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Friday, 11 November 2005 00:00
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The last component of an ambitious plan to lower national and international long-distance call rates will fall in place by the end of the month when the Telecom Regulatory Authority of India (Trai) implements the carrier access code (CAC). The code will allow individual users to decide which company will carry their long-distance traffic.
So, Bharti mobile phone users can indicate whether calls they wish to make from Delhi to Mumbai are to be carried on a Reliance Infocomm or a VSNL long-distance network as these companies' rates are more attractive than Bharti's, for instance.
Today, without the CAC, there is little competition among long-distance players like Bharti, VSNL-Tata and Reliance since their subscribers cannot choose their long-distance carriers.
So, even if, say, Reliance offers lower long-distance rates than Bharti, users of Bharti's mobile service cannot use Reliance's long-distance service. In effect, though there are three domestic long-distance players, no competition exists among them.
Once the CAC is allowed, this will change, especially because stand-alone long-distance call providers will now be able to offer very low rates to individuals who will now be free to use their services, much like what happens in countries like the US.
On July 24, 2002, Trai had issued instructions that the CAC be implemented, but at that time Bharat Sanchar Nigam Ltd (BSNL) had said it was not ready for this and would have to spend a huge amount of money to implement the service since its exchanges were not computerised.
One of the pre-requisites for the CAC is having a billing service which maintains a call data record (CDR). CDR, literally, records call duration and to whom a call is made).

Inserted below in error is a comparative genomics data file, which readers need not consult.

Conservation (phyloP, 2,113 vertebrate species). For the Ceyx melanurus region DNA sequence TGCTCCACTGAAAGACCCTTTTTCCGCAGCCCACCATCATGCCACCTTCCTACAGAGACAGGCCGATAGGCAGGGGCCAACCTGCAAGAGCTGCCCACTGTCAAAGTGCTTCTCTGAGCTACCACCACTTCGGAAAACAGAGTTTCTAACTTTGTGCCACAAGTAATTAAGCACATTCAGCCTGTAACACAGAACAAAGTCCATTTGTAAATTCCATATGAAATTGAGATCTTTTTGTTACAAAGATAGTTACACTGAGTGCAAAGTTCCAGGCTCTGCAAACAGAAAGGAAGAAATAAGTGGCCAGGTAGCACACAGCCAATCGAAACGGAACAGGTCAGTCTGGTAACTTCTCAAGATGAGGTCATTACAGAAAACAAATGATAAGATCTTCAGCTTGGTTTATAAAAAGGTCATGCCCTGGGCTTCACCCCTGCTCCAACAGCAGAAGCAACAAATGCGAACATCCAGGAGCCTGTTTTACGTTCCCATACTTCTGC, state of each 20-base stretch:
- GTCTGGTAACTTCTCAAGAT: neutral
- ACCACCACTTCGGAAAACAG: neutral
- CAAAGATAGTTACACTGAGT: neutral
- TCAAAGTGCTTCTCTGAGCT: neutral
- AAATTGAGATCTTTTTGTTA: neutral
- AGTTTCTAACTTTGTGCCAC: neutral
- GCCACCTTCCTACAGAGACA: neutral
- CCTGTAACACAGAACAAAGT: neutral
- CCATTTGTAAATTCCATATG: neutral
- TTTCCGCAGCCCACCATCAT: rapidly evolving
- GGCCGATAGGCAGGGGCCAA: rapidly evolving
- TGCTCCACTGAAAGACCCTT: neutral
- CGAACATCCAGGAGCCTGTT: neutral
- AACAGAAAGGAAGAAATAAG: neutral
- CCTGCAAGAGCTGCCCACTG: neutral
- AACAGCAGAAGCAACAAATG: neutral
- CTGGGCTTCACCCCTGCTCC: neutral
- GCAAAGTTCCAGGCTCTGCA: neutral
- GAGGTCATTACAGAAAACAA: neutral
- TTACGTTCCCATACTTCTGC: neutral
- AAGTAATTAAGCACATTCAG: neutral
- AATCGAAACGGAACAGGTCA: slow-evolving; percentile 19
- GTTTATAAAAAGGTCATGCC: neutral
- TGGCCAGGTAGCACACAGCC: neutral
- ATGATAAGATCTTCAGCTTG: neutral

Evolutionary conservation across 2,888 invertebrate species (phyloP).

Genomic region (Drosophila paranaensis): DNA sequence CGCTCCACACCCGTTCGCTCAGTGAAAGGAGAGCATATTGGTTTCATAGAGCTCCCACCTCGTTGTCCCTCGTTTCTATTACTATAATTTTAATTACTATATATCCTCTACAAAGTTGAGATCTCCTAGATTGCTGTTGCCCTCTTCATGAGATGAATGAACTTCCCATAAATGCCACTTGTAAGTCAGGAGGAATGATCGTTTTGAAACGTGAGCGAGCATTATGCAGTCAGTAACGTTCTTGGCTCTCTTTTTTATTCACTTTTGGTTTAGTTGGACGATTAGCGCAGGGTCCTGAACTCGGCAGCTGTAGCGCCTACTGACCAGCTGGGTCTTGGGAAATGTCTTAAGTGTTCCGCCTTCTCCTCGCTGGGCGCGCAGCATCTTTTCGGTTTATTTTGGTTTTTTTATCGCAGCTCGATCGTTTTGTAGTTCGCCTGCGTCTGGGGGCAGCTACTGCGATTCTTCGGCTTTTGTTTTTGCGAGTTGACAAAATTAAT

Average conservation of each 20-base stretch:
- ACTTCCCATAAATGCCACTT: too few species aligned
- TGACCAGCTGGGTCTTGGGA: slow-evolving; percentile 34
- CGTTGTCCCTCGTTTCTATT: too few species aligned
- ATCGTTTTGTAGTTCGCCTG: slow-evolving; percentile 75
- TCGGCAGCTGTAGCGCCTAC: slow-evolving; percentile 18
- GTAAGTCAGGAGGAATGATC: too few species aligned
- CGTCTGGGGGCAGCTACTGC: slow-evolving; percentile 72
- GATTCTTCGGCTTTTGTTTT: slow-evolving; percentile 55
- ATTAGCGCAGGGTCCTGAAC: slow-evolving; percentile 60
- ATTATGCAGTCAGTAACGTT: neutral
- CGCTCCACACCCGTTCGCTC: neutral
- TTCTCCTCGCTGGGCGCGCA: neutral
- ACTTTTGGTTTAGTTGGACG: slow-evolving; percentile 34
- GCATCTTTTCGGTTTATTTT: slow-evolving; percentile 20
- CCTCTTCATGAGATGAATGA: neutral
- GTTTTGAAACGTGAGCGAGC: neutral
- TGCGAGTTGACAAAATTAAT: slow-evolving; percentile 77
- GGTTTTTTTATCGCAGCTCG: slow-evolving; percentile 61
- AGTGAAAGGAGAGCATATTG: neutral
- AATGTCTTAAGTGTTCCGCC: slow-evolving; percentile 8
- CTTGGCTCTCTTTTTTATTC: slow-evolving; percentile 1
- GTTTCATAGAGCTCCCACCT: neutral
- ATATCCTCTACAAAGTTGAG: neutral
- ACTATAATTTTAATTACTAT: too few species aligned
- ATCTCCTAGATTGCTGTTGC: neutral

When BSNL expressed the inability to implement the CDR, the department of telecommunications gave it a one-year extension in November 2002. MTNL, too, had said it could not implement the CDR (and, therefore, the CAC) for similar reasons.
The DoT, had, however, issued CACs for long-distance players in 2002 itself. So, if a call has to be carried by Reliance, an user will have to dial 1030. For Bharti, it is 1050 and for VSNL, 1040, and then punch in the STD code and the phone number.
In 2002, the DoT had formed a committee to examine the whole issue of costs. The committee had concluded that the actual cost for setting up the CDR and the CAC for BSNL would be a fourth of Rs 2,000 crore BSNL had indicated.
It was pointed out that BSNL had added a lot of other costs, such as those of replacing certain old exchanges, which they would have had to change anyway.
According to Trai, BSNL's CDR billing system should be fully stable by the end of the month and, therefore, it has asked all operators to submit details of their CDR-CAC readiness by November 21. After this, Trai will reiterate its earlier order for implementation.
Once this happens, Trai will also allow long-distance operators to charge lower rates for carrying calls. Today, a minute's carriage charges are set at between 20 paise and Rs 1.1 for different distances even though leased line rates have fallen by over 70 per cent over the past few months. Trai has said that after the CAC is implemented, operators will be free to charge market rates and so, rates are expected to tumble.



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